When we met to generate character concepts, I gave them that information as the campaign concept.  I told them I wanted them to have characters that would not actively dislike any of the other PCs.  I told them that, as part of their particular subculture, they each would have been required to take some degree of magical training.  I probably gave them other restrictions (no one can be the eldest son, they all should be in good standing with the family and want to be, etc).  I game them no guidance as to the characters' philosophies and emotional issues, nor did they discuss these in great depth.  

All 3 players elected to play mages, each of a different school of magic.  This meant that they would need hired muscle to fend off bandits.  

During the first part of the game, it was very much like MJ Young's "travelogue play":  the players & their characters passing through new parts of the world, poking around to see what it is like.  Their mission required that they buy supplies at the market, hire mercenaries, avoid pickpockets & bandits, etc.  

As for the game's content, it focussed on exploration of Situation, Setting, and Character (in about that order).  
  Situation -- 3 young men proving themselves by making their way through foreign lands; 3 young inexperienced men running a mission by committee
  Setting -- The parts of the world they were passing through
  Character -- The passage of naive spoiled young men to more experienced, worldly men; the interactions of the 3 cousins who had to work together

About halfway through the game (after about a dozen sessions), the focus of Exploration changed.  After the characters arrived at their destination and completed their mission, they took stock of their resources.  Due to a variety of reasons, they had spent too much money on the outward half of the trip.  They did not have sufficient money to hire mercenaries to protect them for the duration of the return trip.  Two of them began to turn to the darker side of their magical training to get them home safely.  The game very much took on Theme -- the conflicting values of human decency, the need for survival, the drive to succeed, loyalty to family.  Exploration of Character definitely came to the forefront.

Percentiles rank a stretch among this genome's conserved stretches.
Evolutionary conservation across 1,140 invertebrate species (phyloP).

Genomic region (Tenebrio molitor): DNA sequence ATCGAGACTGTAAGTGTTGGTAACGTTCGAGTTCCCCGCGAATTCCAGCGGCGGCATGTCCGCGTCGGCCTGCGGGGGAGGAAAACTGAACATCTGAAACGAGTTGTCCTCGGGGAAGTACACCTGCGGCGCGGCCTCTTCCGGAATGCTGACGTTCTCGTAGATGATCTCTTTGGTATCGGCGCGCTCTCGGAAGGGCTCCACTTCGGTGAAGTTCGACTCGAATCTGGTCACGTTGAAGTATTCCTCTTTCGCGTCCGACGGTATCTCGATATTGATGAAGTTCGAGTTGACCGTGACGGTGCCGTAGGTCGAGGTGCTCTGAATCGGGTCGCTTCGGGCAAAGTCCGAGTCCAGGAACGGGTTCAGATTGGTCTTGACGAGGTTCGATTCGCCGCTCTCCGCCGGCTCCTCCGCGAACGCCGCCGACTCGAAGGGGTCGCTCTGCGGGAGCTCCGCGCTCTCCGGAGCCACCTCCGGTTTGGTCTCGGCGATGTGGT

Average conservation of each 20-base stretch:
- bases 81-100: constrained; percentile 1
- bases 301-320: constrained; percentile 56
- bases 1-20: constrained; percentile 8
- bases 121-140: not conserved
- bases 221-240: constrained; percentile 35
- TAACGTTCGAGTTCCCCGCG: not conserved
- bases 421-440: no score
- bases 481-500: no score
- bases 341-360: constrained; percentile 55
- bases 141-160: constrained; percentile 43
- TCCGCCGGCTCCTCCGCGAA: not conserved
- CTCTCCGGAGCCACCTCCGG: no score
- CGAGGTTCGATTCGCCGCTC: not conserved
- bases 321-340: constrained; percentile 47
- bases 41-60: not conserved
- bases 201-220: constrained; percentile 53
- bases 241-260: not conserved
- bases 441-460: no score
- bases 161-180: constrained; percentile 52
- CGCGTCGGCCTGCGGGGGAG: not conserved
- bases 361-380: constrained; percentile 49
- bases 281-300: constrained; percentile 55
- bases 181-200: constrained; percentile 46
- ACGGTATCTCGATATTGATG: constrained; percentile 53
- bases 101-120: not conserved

The hows and whys of the game changed not at all: framing was still done the same way, hooks were dealt with in the same manner, neither GM nor players changed how they made their decisions, internal cause was still King.  

I moved out of state before the PCs could finish their 'quest' and return home.  Overall, we played roughly every other week for just about exactly a year.  

I want to note that I think the basic recipe here is a solid one for a long-term Virtuality game:  a small group of PCs who are strongly committed to a long-term goal.
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Ron Edwards
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« Reply #1 on: August 31, 2004, 07:08:07 PM »

Neat - it's the kind of thing which raises the question of when do we bring in all this GNS talk?

I like to say that an instance of play is at least a session long. What I really mean in saying that is that GNS is best understood in social units. What is a social time unit? It depends on the group.

It also depends on the rewards involved, which as we've seen can be awfully subtle in some cases.

I think the only thing I'd need to know is, did the thematic content and sense of "this is my character's conflict" constitute, itself, a payoff for the people involved? Or

I recognize that you as GM were committed to avoid forcing or pushing the thematic stuff - correct me if I'm reading too much in, this is a paraphrase of your careful presentation. No one can answer this but you: was this commitment on your part facilitating the players in their eventual thematic "command" of the game content?

The alternative would be a kind of Ouija-board situation, in which (in this case) the group got lucky. But it sounds kind of more functional than that. I'd be really interested in knowing more about the range of games you and these folks have played - is this a common procedure? Or better, have you played in this fashion before and had it all kind of meander and fizzle ... and if so, was that considered less fun by one or more people?

Best,
Ron
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Lee Short
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« Reply #2 on: August 31, 2004, 08:19:15 PM »

Quote from: Ron Edwards
I think the only thing I'd need to know is, did the thematic content and sense of "this is my character's conflict" constitute, itself, a payoff for the people involved? Or

I think that they largely considered it a payoff in the sense of "hey, that was cool."  But there was also a game where I killed the whole party for essentially no reason other than a single bad judgement call and they said "hey, that was cool! Let's go have pizza, and come back and make new characters!!"  So the answer is that they liked it, and I think that they liked the theme that was generated - but they also clearly liked other games with no theme.  
Quote

I recognize that you as GM were committed to avoid forcing or pushing the thematic stuff - correct me if I'm reading too much in, this is a paraphrase of your careful presentation. No one can answer this but you: was this commitment on your part facilitating the players in their eventual thematic "command" of the game content?